Miami-Dade County’s low rainy-day fund prompted Moody’s to maintain a “negative” outlook on the government’s finances this week, a reminder of the stakes as Mayor Carlos Gimenez rolls out a plan to boost cash reserves in the coming years.
The for-profit ratings agency maintained the county’s credit score two notches below the top grade, and it also declined to lift the negative outlook for Miami-Dade. That means a downgrade in the actual rating (currently Aa2, which is the third best behind Aa1 and Aaa) is more likely than an upgrade for future credit reports.
Moody’s cited the county’s $43 million contingency fund, which it said was “low for a government the size of Miami-Dade.” The emergency reserve amounts to less than 3 percent of the $1.59 billion bucket of property taxes and other levies that funds general government operations. But the report also was optimistic about plans by the Gimenez administration to boost reserves to $78 million by 2019, a restoration that would top the rainy-day’s last peak of $73 million, reached in 2009.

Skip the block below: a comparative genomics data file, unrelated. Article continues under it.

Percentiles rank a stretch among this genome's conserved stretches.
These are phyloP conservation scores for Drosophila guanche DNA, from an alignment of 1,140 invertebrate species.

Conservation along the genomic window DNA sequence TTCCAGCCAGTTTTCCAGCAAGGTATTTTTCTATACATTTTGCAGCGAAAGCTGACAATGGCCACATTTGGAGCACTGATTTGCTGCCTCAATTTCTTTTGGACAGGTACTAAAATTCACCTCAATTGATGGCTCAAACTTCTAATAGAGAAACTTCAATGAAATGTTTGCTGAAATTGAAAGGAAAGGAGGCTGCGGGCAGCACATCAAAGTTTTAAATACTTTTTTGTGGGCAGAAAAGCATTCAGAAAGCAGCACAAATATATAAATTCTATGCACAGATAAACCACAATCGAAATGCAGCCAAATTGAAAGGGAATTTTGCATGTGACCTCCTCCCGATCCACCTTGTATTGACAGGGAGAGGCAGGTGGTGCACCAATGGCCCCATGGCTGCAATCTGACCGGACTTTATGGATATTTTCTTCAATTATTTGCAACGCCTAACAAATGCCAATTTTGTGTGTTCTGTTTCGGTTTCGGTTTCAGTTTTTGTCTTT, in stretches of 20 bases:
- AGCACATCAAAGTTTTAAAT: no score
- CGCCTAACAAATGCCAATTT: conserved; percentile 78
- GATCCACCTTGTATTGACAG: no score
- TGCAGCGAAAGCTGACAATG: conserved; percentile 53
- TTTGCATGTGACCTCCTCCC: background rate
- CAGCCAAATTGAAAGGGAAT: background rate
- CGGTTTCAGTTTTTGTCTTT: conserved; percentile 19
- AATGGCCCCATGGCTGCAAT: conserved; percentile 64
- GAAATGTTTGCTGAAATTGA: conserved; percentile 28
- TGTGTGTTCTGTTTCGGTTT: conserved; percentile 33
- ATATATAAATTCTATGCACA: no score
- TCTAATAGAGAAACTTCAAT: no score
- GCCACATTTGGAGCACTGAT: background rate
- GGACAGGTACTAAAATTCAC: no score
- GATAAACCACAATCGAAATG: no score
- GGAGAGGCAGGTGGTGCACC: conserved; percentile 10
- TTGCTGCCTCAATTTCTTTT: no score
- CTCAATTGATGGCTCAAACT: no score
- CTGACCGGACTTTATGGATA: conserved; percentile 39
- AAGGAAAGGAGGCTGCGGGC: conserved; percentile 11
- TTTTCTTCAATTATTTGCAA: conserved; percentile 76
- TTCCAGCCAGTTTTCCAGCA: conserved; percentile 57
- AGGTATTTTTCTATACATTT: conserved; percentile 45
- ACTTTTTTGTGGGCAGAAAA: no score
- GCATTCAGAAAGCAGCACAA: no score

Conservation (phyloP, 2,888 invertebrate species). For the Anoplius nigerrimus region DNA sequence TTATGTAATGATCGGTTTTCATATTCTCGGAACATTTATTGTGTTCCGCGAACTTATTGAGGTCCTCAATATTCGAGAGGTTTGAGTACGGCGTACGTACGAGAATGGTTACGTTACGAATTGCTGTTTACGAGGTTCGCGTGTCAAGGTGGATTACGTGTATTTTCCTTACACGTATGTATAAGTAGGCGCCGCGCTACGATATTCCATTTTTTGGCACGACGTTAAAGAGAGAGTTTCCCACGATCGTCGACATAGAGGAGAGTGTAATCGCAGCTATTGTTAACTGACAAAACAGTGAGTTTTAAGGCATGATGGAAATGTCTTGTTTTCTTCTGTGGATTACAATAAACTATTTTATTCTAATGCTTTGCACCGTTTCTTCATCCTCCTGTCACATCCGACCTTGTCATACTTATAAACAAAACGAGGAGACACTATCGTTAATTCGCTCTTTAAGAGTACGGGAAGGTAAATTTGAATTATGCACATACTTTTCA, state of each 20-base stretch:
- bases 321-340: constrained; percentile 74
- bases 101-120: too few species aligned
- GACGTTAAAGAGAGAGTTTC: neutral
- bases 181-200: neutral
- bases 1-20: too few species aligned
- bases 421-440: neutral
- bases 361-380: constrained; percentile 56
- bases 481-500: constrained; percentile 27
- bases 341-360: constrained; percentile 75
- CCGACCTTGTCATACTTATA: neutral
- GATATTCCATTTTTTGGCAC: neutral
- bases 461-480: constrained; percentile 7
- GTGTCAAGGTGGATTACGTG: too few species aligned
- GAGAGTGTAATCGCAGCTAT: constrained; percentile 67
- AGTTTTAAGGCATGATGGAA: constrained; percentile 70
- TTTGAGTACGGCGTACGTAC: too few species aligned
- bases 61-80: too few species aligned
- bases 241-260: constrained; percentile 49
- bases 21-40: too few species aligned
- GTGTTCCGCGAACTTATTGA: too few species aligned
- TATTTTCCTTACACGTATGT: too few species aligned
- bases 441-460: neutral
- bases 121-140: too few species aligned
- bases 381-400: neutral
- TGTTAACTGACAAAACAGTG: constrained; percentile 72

Recent revisions to Miami-Dade’s five-year financial forecast have eliminated projected deficits between 2016 and 2018, part of a more than $200 million positive swing through 2019. The encouraging forecasts are a key part of Gimenez’s message of Miami-Dade having “turned the corner” from economic and budget woes as he heads into a 2016 reelection campaign.
The Moody’s report notes Miami-Dade cut $400 million in payroll costs from the budget during the last three years and eliminated about 2,200 positions. The savings were needed, in part, to compensate for a 2011 tax cut that Gimenez championed during his successful run for mayor that year.
Scores from rating agencies impact how much governments pay to borrow money on the bond market. Miami-Dade enjoys more favorable outlooks from Moody’s competitors Fitch and S&P, which put the county’s financial prospects in the “stable” rather than “negative” category.